Below are some letters that describe the allegations and specific State Laws which were allegedly violated.  My intention regarding this information is so that these systemic problems are identified and corrected.  I support a full continuum of care and the ICF is a critical part of that continuum.  This information is not to be used in the agenda of closure but to address the issue of quality care and appropriate oversight of healthcare.
document for DD Ombuds

letter to Mr. Hakim regarding systemic issues of healthcare neglect at Fircrest

Letter to Senator Keiser regarding issues at Fircrest and DD Ombudsman 2017

Systemic Errors in Medication Administration at Fircrest

ODDO-Advisory-Committee-Meeting-Minutes-9.16.17

DD-Ombuds-Annual-Report-2017-Final

DD Stakeholder Survey for DD Ombudsman

Clarity!

 

I am making a proposal that Washington State should establish a “High Cost Review Committee” with representatives from Developmental Disabilities Administration,  Aging and Long Term Care Administration, Behavioral Health, and other representatives from various professional disciplines, community advocacy groups and families, that are critical to the care of this population.

Listening to the discussion that took place at the Joint Legislative Executive Committee on Aging and Disability (November 30, 2017) I was struck by the different approach to fiscal discussions for long term care settings compared to residential settings for people with intellectual and developmental disabilities.

I was impressed with the information shared.  The presenters were clear in the assessment of needs and costs and that those individuals with higher support needs have a higher cost of care.  They take this information into account when making decisions for aging clients and also those with dementia.  The presentation for Adult Family Homes indicated there are 17 different acuity levels for residents with correpsonding reimbursement rates.

One Senator asked for Clarity – clear ideas of the finances needed to try to meet the service need.  Without a clear idea of the cost they are unable to understand what is needed.

I question why this approach is not used when making fiscal decisions for residential care within the Developmental Disabilities Administration.  The data regarding acuity of care and costs is available to use but is not shared with those making budget decisions.  Without an understanding of the number of residents in each level of acuity (Levels 1-6), the legislators are not able to make an informed decision.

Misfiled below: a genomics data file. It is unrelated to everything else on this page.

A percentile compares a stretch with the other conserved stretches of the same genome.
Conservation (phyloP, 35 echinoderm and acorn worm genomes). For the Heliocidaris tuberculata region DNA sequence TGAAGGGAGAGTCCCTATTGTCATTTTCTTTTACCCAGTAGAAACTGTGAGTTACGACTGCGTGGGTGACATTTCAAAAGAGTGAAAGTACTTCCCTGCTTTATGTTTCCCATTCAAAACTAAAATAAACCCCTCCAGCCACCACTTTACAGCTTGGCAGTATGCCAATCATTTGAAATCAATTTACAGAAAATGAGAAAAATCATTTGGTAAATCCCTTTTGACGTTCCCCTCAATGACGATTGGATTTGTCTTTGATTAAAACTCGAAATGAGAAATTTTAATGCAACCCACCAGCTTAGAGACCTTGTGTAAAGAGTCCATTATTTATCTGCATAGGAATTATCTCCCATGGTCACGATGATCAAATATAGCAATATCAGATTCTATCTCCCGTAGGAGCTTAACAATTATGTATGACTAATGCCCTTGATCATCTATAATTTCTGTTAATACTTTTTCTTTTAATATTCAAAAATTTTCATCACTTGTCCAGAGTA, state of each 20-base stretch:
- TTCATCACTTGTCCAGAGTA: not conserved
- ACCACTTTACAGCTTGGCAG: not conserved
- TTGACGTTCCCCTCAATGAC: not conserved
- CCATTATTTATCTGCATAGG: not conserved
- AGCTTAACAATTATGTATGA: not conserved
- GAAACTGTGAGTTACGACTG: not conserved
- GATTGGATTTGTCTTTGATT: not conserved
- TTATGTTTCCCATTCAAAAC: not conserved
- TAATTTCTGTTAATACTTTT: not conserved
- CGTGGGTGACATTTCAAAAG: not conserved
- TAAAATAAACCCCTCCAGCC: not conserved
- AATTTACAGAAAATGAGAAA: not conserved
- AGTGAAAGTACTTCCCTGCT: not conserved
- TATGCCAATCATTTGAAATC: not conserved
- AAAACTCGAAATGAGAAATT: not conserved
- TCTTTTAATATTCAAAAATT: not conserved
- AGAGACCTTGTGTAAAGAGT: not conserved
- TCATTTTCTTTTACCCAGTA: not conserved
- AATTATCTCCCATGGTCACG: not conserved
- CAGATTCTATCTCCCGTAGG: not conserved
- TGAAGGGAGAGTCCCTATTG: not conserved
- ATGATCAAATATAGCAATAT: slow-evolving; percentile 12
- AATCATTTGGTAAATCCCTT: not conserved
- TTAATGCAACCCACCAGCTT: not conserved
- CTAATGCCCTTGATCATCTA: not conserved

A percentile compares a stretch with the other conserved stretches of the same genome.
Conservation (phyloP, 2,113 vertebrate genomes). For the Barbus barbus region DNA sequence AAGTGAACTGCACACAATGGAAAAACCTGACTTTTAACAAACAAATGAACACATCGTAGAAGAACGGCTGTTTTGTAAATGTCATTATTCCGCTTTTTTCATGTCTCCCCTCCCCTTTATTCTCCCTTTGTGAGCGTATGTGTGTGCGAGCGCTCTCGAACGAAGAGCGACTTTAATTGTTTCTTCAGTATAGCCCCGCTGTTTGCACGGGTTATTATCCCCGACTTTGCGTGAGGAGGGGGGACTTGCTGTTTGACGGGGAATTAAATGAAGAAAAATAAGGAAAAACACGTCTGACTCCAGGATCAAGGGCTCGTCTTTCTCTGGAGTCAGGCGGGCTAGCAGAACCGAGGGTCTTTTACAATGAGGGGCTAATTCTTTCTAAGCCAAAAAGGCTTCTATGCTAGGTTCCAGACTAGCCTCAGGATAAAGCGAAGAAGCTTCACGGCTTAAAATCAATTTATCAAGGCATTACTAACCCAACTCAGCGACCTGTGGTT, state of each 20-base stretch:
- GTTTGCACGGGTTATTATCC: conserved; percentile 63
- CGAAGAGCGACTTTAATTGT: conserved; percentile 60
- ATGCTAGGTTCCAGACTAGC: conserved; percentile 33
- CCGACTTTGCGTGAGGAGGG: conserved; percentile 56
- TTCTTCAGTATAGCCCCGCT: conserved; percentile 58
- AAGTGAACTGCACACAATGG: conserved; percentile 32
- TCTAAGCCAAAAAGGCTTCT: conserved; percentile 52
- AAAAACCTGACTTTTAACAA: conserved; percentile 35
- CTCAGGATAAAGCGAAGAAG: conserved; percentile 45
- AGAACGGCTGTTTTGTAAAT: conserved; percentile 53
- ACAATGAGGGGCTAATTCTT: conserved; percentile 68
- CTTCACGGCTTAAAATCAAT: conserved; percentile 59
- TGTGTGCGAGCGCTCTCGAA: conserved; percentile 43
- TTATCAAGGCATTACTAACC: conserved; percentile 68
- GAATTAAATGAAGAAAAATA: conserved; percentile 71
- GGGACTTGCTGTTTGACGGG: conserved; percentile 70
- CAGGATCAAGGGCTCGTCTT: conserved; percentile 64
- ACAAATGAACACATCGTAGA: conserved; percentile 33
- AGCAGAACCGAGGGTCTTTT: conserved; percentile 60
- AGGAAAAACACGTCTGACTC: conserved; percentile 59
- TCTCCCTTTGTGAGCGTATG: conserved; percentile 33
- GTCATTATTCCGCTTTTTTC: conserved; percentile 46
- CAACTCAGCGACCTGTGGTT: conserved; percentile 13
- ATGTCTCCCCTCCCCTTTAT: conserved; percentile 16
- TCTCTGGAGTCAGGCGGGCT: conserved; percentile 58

Last year I was accused by one state Senator  (Senator K.) of fabricating costs attributed to my son who lives in supported living when I shared those costs with another Senator (Senator C.).  All I did was forward the DDA documents I receive to Senator C- if there was fabrication it was not on my part.  Senator K stated that the data was irrelevant to the situation (cost of care of high support resident – seems very relevant to me)

Senator K wrote:  “Unfortunately the numbers you are using are misleading and imply that community care services are more expensive than RHC care.  Since the state pays for both, we have significant experience in many different clients and settings, the various elements of costs.  We have used averages for our proposals because that is the most accurate way to account for a group of clients and settings.  On average, community care is much less costly than RHC care.”

Using the AVERAGE cost of care is one reason that there is a crisis.  It obviosly does not work to use this average for the budget purpose of the cost of care for residents with high support needs.  Doing so will cause extreme underfunding of appropriate and mandated services.  Doing so is neglect.  My response to Senator K is linked here.

New Hampshire understands this fact about cost of care.  They realized that in order to provide effective community based services to all individuals with IDD- including those with significant medical, behavioral and psychiatric needs, they needed a collective of responsible parties – policy makers, agea agencies, service providers, families and communities to play a role.  The NH High cost Review Committee was formed in efforts to sustain and improve services for New Hampshire’s most vulnerable citizens.  This report from the High Cost Review Committee has critical information on providing appropriate and cost-effective services for this population.

The Human Services Research Institute (HSRI) compiled information regarding the percent of the waiver budget for states was used by the 5% most expensive residents.  This report was done in 2009 and they had hoped to update.  I inquired into an updated version and unfortunately one has not been produced.

In addition to asking for an updated report of the 5% most expensive service users, I shared my concern about using “average” cost of care with the polcy analyst.

” My concerns are that the “average” cost of all people with IDD is used when looking at what it would cost to move people out of the ICF into a community home. Typically, the people in the ICF are those with higher support needs (hence higher cost) in the community and if one uses the average cost for community they will greatly underestimate the actual cost and the funding will not be available to safely care for the population. ”